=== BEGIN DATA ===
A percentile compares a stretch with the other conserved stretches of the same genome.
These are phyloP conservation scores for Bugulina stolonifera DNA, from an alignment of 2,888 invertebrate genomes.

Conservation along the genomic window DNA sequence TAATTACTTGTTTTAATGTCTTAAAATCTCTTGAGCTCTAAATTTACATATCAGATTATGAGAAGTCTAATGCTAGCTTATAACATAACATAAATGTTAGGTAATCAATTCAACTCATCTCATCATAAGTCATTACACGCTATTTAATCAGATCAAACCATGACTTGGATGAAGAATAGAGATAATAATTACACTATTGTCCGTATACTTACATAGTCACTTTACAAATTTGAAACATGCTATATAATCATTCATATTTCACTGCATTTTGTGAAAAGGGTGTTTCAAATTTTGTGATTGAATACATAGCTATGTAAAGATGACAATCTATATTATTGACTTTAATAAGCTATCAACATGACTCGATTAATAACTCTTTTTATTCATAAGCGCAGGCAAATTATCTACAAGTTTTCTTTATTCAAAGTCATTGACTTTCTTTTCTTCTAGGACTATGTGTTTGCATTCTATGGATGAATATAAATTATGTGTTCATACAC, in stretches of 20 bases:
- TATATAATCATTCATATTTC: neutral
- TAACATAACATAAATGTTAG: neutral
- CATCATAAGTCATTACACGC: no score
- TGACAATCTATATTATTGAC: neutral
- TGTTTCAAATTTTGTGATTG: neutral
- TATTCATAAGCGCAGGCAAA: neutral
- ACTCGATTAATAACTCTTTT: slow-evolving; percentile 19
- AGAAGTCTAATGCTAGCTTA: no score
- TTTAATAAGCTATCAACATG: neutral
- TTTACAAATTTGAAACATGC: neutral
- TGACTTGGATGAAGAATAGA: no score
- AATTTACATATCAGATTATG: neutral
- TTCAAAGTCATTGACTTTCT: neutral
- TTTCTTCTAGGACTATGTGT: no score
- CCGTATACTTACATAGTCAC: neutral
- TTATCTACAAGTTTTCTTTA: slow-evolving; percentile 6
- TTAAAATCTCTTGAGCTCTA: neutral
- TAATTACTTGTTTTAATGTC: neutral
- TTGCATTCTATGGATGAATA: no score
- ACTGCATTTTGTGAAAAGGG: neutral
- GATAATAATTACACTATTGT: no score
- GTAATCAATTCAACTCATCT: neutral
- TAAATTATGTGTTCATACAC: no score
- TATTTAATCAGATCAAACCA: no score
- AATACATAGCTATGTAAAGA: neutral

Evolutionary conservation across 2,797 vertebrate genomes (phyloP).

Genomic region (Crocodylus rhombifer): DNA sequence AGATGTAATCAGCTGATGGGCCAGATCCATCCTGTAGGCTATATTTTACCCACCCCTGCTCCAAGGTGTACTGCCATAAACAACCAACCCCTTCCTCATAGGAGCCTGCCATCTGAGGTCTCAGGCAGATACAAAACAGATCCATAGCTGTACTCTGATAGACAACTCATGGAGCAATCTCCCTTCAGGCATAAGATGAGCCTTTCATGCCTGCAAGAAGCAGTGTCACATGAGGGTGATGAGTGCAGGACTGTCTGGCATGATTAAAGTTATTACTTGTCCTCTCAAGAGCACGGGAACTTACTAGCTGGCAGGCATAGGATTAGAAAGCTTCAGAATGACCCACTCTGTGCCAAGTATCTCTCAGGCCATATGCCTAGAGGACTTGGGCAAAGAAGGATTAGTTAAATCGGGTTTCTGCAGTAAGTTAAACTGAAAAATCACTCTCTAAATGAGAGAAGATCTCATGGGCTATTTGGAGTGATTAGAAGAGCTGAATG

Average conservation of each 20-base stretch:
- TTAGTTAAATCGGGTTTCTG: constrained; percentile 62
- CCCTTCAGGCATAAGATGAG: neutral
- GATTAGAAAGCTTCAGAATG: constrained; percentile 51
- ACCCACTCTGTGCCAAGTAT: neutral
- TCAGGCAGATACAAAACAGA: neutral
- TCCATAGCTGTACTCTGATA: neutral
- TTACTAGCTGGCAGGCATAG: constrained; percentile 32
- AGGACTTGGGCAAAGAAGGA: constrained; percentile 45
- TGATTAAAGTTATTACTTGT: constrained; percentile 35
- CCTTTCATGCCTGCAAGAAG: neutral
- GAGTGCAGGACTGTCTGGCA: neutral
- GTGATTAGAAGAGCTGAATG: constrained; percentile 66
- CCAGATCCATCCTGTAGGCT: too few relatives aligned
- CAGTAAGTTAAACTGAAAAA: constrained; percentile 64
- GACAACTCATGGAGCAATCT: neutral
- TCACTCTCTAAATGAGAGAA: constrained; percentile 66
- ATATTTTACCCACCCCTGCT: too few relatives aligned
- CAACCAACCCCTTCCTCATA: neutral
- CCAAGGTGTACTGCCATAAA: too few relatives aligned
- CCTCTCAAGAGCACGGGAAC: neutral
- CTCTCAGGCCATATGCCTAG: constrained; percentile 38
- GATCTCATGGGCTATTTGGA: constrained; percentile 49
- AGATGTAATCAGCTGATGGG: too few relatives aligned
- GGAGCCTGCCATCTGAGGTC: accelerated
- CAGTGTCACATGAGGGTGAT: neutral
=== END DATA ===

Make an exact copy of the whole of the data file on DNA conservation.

A percentile compares a stretch with the other conserved stretches of the same genome.
These are phyloP conservation scores for Bugulina stolonifera DNA, from an alignment of 2,888 invertebrate genomes.

Conservation along the genomic window DNA sequence TAATTACTTGTTTTAATGTCTTAAAATCTCTTGAGCTCTAAATTTACATATCAGATTATGAGAAGTCTAATGCTAGCTTATAACATAACATAAATGTTAGGTAATCAATTCAACTCATCTCATCATAAGTCATTACACGCTATTTAATCAGATCAAACCATGACTTGGATGAAGAATAGAGATAATAATTACACTATTGTCCGTATACTTACATAGTCACTTTACAAATTTGAAACATGCTATATAATCATTCATATTTCACTGCATTTTGTGAAAAGGGTGTTTCAAATTTTGTGATTGAATACATAGCTATGTAAAGATGACAATCTATATTATTGACTTTAATAAGCTATCAACATGACTCGATTAATAACTCTTTTTATTCATAAGCGCAGGCAAATTATCTACAAGTTTTCTTTATTCAAAGTCATTGACTTTCTTTTCTTCTAGGACTATGTGTTTGCATTCTATGGATGAATATAAATTATGTGTTCATACAC, in stretches of 20 bases:
- TATATAATCATTCATATTTC: neutral
- TAACATAACATAAATGTTAG: neutral
- CATCATAAGTCATTACACGC: no score
- TGACAATCTATATTATTGAC: neutral
- TGTTTCAAATTTTGTGATTG: neutral
- TATTCATAAGCGCAGGCAAA: neutral
- ACTCGATTAATAACTCTTTT: slow-evolving; percentile 19
- AGAAGTCTAATGCTAGCTTA: no score
- TTTAATAAGCTATCAACATG: neutral
- TTTACAAATTTGAAACATGC: neutral
- TGACTTGGATGAAGAATAGA: no score
- AATTTACATATCAGATTATG: neutral
- TTCAAAGTCATTGACTTTCT: neutral
- TTTCTTCTAGGACTATGTGT: no score
- CCGTATACTTACATAGTCAC: neutral
- TTATCTACAAGTTTTCTTTA: slow-evolving; percentile 6
- TTAAAATCTCTTGAGCTCTA: neutral
- TAATTACTTGTTTTAATGTC: neutral
- TTGCATTCTATGGATGAATA: no score
- ACTGCATTTTGTGAAAAGGG: neutral
- GATAATAATTACACTATTGT: no score
- GTAATCAATTCAACTCATCT: neutral
- TAAATTATGTGTTCATACAC: no score
- TATTTAATCAGATCAAACCA: no score
- AATACATAGCTATGTAAAGA: neutral

Evolutionary conservation across 2,797 vertebrate genomes (phyloP).

Genomic region (Crocodylus rhombifer): DNA sequence AGATGTAATCAGCTGATGGGCCAGATCCATCCTGTAGGCTATATTTTACCCACCCCTGCTCCAAGGTGTACTGCCATAAACAACCAACCCCTTCCTCATAGGAGCCTGCCATCTGAGGTCTCAGGCAGATACAAAACAGATCCATAGCTGTACTCTGATAGACAACTCATGGAGCAATCTCCCTTCAGGCATAAGATGAGCCTTTCATGCCTGCAAGAAGCAGTGTCACATGAGGGTGATGAGTGCAGGACTGTCTGGCATGATTAAAGTTATTACTTGTCCTCTCAAGAGCACGGGAACTTACTAGCTGGCAGGCATAGGATTAGAAAGCTTCAGAATGACCCACTCTGTGCCAAGTATCTCTCAGGCCATATGCCTAGAGGACTTGGGCAAAGAAGGATTAGTTAAATCGGGTTTCTGCAGTAAGTTAAACTGAAAAATCACTCTCTAAATGAGAGAAGATCTCATGGGCTATTTGGAGTGATTAGAAGAGCTGAATG

Average conservation of each 20-base stretch:
- TTAGTTAAATCGGGTTTCTG: constrained; percentile 62
- CCCTTCAGGCATAAGATGAG: neutral
- GATTAGAAAGCTTCAGAATG: constrained; percentile 51
- ACCCACTCTGTGCCAAGTAT: neutral
- TCAGGCAGATACAAAACAGA: neutral
- TCCATAGCTGTACTCTGATA: neutral
- TTACTAGCTGGCAGGCATAG: constrained; percentile 32
- AGGACTTGGGCAAAGAAGGA: constrained; percentile 45
- TGATTAAAGTTATTACTTGT: constrained; percentile 35
- CCTTTCATGCCTGCAAGAAG: neutral
- GAGTGCAGGACTGTCTGGCA: neutral
- GTGATTAGAAGAGCTGAATG: constrained; percentile 66
- CCAGATCCATCCTGTAGGCT: too few relatives aligned
- CAGTAAGTTAAACTGAAAAA: constrained; percentile 64
- GACAACTCATGGAGCAATCT: neutral
- TCACTCTCTAAATGAGAGAA: constrained; percentile 66
- ATATTTTACCCACCCCTGCT: too few relatives aligned
- CAACCAACCCCTTCCTCATA: neutral
- CCAAGGTGTACTGCCATAAA: too few relatives aligned
- CCTCTCAAGAGCACGGGAAC: neutral
- CTCTCAGGCCATATGCCTAG: constrained; percentile 38
- GATCTCATGGGCTATTTGGA: constrained; percentile 49
- AGATGTAATCAGCTGATGGG: too few relatives aligned
- GGAGCCTGCCATCTGAGGTC: accelerated
- CAGTGTCACATGAGGGTGAT: neutral